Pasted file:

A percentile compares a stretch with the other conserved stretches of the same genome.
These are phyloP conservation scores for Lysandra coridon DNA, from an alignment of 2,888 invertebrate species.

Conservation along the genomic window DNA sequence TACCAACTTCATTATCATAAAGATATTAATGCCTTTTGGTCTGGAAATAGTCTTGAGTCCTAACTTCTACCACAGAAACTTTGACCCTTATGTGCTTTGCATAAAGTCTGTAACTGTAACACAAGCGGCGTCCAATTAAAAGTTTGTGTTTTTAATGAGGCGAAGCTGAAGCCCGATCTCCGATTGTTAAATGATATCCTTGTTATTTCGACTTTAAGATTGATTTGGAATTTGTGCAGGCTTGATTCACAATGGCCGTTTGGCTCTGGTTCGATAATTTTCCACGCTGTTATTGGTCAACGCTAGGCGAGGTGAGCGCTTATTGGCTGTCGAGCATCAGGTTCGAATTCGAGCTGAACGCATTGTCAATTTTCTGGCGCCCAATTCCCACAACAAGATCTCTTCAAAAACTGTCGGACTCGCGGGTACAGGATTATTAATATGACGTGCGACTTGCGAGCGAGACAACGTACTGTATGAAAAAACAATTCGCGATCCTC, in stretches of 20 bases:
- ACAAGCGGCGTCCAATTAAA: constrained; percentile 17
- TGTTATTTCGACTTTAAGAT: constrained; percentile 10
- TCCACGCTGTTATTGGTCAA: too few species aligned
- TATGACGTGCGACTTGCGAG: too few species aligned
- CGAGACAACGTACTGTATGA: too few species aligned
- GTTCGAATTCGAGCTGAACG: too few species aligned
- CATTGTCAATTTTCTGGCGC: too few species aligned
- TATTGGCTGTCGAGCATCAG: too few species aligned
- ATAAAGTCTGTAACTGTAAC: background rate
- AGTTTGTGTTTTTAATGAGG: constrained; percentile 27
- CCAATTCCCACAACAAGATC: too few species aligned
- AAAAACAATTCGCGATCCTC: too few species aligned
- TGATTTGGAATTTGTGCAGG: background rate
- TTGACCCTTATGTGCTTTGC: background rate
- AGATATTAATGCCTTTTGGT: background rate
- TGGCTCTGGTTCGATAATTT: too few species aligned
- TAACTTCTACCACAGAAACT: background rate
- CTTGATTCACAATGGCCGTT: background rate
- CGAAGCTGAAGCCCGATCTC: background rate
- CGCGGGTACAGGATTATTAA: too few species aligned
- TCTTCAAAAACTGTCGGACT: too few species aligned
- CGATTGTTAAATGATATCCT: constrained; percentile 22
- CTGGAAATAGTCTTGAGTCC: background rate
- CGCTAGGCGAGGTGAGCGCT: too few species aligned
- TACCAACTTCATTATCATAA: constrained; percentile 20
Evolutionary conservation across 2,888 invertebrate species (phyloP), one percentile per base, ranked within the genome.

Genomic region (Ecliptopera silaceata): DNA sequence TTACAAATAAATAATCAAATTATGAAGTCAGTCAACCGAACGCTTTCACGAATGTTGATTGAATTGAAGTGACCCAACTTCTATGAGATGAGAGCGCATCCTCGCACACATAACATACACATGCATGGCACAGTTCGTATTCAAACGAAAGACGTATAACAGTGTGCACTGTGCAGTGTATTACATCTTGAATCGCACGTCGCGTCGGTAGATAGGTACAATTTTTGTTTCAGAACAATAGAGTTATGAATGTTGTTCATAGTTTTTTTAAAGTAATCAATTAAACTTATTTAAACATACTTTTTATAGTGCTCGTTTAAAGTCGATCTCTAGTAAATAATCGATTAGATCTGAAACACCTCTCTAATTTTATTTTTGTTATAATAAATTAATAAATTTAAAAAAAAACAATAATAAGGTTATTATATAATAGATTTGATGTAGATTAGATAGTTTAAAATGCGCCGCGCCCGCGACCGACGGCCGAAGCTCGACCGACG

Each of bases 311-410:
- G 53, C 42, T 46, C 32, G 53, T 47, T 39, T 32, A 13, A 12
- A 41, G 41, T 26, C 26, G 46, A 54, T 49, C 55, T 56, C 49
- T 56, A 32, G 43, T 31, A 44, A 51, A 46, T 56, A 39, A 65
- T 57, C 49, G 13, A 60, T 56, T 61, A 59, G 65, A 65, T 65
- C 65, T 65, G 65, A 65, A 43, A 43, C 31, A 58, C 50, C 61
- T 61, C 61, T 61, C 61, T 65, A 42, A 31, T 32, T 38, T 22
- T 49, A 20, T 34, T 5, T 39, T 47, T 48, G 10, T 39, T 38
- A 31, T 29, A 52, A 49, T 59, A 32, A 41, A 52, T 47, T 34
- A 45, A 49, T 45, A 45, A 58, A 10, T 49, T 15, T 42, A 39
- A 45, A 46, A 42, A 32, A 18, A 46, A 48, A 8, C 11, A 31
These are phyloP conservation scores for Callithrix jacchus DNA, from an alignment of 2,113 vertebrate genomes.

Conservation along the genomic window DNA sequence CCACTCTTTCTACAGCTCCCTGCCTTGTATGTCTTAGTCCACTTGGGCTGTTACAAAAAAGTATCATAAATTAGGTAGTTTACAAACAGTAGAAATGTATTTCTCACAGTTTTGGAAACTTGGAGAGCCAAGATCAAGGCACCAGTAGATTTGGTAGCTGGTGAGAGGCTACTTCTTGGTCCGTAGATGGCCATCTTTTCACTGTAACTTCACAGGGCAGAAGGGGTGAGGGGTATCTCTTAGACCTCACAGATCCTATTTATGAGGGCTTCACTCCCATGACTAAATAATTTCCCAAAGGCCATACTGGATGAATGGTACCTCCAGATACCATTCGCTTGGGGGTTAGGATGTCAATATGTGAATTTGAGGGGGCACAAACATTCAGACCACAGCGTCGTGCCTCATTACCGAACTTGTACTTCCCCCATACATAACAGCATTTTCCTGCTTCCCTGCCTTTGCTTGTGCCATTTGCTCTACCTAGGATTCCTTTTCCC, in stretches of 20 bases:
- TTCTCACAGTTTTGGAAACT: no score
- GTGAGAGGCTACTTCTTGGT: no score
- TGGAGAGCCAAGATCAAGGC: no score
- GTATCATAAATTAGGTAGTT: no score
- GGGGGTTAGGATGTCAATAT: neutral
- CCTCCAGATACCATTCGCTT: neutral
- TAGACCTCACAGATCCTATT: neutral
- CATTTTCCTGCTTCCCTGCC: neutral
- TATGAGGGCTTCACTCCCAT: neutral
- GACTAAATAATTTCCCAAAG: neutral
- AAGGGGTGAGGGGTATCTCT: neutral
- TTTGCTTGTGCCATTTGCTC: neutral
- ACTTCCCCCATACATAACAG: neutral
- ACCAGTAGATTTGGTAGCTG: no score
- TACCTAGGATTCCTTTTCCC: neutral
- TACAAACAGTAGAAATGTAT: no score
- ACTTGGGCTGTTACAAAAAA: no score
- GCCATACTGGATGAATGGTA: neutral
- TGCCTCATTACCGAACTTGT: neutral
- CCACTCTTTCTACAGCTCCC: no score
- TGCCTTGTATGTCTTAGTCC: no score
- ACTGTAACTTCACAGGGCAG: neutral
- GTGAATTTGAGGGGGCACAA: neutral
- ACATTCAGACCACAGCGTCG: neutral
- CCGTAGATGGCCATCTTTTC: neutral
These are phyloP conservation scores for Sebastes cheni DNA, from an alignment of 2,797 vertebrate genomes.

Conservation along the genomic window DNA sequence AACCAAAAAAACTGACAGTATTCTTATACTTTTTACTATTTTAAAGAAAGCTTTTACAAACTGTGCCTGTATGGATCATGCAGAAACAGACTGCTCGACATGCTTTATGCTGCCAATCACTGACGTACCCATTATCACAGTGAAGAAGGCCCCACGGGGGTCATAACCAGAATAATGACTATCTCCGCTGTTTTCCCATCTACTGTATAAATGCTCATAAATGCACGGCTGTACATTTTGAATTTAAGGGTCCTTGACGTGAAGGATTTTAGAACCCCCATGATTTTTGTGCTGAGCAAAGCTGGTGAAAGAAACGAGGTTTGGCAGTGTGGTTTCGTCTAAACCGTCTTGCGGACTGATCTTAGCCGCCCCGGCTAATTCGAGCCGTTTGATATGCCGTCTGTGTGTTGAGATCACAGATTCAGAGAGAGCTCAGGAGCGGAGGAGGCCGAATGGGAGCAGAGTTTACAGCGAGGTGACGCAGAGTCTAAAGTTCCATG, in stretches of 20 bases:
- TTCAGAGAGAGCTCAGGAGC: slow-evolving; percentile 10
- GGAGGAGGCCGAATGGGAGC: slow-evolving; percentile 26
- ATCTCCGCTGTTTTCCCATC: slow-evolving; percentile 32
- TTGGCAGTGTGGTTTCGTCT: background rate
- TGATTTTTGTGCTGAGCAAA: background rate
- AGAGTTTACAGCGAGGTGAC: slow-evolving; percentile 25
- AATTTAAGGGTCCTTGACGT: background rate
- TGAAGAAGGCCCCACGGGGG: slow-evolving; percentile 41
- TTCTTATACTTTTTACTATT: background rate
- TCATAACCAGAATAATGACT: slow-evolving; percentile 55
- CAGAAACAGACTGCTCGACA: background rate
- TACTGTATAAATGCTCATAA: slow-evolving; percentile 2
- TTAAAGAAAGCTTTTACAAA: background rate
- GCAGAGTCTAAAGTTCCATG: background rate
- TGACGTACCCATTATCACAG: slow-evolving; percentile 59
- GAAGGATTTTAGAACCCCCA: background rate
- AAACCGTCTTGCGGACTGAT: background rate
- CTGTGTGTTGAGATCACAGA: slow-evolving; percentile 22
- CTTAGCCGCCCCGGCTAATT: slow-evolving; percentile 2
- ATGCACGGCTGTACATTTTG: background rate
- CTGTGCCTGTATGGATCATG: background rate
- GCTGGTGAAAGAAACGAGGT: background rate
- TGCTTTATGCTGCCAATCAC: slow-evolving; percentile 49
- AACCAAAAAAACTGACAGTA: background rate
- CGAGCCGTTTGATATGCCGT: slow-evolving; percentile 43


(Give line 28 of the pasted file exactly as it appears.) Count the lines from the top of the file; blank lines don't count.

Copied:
- TACCAACTTCATTATCATAA: constrained; percentile 20